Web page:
The route consisted of very exposed, frightening sections spaced out by wider areas like this, where you could regain your composure. I have to admit it had been a long time since I’d dealt with that kind of exposure. I’m used to huge desert cliffs (where  the footing underneath is rock solid and free of clutter). From this “safe” area we were heading for the sunny ledge right the the lower left corner of the lake. The trail is so narrow it doesn’t even look like it exists.

Some really cool, free standing pillars. You could walk around them.

A fantastic view of Ipasha Peak, on the left, and Mt. Merritt on the right. Old Sun Glacier pours waterfalls off the summit of Mt. Merrit. This view alone meant my day was a complete success! To get an idea of the size of that cliff it’s more than 3 miles away.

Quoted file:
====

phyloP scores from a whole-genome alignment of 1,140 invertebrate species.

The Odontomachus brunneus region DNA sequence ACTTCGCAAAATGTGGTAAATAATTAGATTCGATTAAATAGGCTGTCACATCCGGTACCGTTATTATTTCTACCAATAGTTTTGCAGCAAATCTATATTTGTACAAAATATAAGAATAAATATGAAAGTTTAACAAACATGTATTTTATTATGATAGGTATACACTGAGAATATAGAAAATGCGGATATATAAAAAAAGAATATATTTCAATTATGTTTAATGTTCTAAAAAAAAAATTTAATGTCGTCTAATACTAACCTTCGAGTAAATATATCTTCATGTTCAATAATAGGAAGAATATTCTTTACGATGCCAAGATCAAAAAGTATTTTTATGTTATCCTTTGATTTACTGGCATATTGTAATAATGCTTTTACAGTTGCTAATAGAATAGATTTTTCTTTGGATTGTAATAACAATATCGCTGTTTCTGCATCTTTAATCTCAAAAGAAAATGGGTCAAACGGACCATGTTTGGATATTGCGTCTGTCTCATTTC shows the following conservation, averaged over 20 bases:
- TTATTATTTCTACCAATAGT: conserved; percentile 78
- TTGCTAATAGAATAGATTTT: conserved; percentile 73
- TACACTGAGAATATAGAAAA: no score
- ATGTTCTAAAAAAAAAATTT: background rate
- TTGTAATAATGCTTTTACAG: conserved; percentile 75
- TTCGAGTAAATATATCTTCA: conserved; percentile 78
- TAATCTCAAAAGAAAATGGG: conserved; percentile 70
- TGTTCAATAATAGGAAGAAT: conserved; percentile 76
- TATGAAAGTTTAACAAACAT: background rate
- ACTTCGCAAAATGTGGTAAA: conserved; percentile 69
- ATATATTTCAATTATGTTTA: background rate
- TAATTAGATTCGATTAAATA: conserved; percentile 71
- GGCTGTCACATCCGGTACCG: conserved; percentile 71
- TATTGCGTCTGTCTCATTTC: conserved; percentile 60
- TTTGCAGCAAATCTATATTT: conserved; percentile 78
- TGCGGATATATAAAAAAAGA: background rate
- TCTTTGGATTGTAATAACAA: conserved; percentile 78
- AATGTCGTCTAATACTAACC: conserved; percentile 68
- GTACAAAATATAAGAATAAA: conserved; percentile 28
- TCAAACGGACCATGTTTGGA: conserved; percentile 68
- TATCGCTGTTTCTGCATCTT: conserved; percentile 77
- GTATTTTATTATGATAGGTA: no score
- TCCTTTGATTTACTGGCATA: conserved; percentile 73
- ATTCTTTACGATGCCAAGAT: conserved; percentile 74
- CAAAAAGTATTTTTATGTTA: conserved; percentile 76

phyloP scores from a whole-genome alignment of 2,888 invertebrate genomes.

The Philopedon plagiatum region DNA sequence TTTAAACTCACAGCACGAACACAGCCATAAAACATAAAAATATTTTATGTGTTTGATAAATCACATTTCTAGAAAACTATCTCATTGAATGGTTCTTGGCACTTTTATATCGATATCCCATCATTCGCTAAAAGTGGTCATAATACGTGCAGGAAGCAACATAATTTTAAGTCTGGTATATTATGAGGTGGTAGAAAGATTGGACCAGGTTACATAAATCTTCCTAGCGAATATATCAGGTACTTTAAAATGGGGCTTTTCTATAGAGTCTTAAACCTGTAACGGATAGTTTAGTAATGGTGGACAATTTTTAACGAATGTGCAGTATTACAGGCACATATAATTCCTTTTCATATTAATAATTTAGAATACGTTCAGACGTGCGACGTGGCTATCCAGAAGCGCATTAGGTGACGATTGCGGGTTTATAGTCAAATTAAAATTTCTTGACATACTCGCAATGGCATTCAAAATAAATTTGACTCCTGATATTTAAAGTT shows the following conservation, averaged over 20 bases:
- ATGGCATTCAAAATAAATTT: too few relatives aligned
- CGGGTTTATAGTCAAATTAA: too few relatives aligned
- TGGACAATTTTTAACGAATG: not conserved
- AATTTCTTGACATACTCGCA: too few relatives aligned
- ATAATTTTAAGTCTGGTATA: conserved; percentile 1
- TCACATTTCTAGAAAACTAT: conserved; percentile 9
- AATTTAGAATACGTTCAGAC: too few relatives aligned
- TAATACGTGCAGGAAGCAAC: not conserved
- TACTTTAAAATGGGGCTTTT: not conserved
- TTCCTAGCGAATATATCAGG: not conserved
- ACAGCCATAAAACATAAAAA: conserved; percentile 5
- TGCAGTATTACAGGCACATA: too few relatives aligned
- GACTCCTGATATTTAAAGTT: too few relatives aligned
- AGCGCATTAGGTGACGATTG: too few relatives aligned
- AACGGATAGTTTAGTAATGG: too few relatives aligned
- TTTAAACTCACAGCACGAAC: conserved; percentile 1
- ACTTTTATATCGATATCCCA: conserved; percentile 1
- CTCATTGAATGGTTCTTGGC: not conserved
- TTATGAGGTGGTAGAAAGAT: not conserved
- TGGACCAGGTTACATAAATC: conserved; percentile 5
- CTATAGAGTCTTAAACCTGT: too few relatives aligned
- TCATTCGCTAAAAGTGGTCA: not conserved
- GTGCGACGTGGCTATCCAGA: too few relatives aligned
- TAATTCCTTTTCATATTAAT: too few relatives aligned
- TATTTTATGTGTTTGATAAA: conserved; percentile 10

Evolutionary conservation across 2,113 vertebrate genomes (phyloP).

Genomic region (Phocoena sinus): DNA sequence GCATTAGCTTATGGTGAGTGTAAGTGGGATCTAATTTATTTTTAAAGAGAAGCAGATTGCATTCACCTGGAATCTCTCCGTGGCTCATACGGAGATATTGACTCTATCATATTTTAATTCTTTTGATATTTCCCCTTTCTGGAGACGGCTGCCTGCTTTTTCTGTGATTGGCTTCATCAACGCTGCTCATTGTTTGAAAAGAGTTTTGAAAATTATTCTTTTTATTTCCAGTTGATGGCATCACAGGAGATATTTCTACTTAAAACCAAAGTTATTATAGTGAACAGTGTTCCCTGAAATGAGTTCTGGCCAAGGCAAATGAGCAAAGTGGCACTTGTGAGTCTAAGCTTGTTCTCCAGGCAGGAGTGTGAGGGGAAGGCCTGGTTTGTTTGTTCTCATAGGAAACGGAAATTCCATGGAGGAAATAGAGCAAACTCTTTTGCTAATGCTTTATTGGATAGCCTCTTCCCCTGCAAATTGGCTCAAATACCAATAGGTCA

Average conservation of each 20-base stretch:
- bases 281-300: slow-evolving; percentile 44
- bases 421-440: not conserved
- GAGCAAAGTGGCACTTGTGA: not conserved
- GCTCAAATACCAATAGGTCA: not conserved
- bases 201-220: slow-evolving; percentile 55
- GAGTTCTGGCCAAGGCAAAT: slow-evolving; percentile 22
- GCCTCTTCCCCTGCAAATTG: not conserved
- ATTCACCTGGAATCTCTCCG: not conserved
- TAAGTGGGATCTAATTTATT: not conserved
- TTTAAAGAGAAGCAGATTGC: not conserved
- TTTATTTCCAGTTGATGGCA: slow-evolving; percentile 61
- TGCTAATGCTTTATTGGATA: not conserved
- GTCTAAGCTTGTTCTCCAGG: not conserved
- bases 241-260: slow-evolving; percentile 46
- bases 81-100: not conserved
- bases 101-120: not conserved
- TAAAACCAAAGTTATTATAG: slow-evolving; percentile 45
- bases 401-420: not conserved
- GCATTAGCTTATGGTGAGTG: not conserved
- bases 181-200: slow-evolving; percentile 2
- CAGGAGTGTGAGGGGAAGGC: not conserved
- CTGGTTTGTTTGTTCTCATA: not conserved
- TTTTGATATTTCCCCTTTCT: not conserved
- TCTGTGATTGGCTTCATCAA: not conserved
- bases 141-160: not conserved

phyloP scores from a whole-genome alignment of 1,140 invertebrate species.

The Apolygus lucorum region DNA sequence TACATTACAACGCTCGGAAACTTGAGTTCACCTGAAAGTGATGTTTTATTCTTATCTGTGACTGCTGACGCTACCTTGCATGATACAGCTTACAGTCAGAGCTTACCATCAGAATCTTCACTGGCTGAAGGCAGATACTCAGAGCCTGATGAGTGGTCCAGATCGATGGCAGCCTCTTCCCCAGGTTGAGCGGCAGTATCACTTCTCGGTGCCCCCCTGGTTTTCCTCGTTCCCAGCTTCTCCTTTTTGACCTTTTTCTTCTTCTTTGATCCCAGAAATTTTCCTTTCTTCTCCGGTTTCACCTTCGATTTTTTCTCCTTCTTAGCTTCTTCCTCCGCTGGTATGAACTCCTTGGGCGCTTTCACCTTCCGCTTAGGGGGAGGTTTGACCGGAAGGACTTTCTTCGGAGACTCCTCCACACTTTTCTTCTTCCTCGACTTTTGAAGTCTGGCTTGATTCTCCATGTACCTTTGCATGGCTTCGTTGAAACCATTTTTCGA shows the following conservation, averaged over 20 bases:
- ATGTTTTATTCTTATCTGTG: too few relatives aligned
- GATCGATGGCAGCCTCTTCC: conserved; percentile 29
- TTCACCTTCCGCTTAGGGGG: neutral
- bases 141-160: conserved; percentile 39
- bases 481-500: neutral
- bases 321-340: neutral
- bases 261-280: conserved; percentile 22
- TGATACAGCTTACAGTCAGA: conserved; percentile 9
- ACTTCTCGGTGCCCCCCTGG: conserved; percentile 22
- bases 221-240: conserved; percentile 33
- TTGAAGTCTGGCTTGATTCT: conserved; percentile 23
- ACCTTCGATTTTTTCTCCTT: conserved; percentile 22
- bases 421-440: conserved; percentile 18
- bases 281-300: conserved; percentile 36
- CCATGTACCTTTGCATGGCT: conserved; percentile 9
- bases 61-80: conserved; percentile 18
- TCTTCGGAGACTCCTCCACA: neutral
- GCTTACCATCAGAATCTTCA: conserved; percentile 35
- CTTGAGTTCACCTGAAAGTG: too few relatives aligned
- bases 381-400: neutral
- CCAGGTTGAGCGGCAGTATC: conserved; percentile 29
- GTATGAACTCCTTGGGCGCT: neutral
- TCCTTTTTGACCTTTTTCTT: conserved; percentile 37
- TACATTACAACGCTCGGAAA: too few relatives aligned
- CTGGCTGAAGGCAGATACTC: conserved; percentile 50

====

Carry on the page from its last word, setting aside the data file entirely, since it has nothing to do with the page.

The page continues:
We made great time that morning but when we hit the wall the hours started bleeding by. The trail is not maintained of course, and can change over time.  A couple of times we seemed to lose the trail but it was always a short climb up or down from where we were. Eventually we ended up on top of the wall itself, standing beneath an enormous and incredible monolith of rock sometimes called “Ptarmigan Spire.” It had been 9 years since Stephen had done the trail and the problem was, there didn’t seem to be a trail up there. He did find some goats, but they offered no advice. Because of how long it had been taking and a few other factors we decided to try and just go down the east face of the wall, rather than go back. That in itself was a daunting task and took an hour of downclimbing cliffs before we got to the safety of the skree below.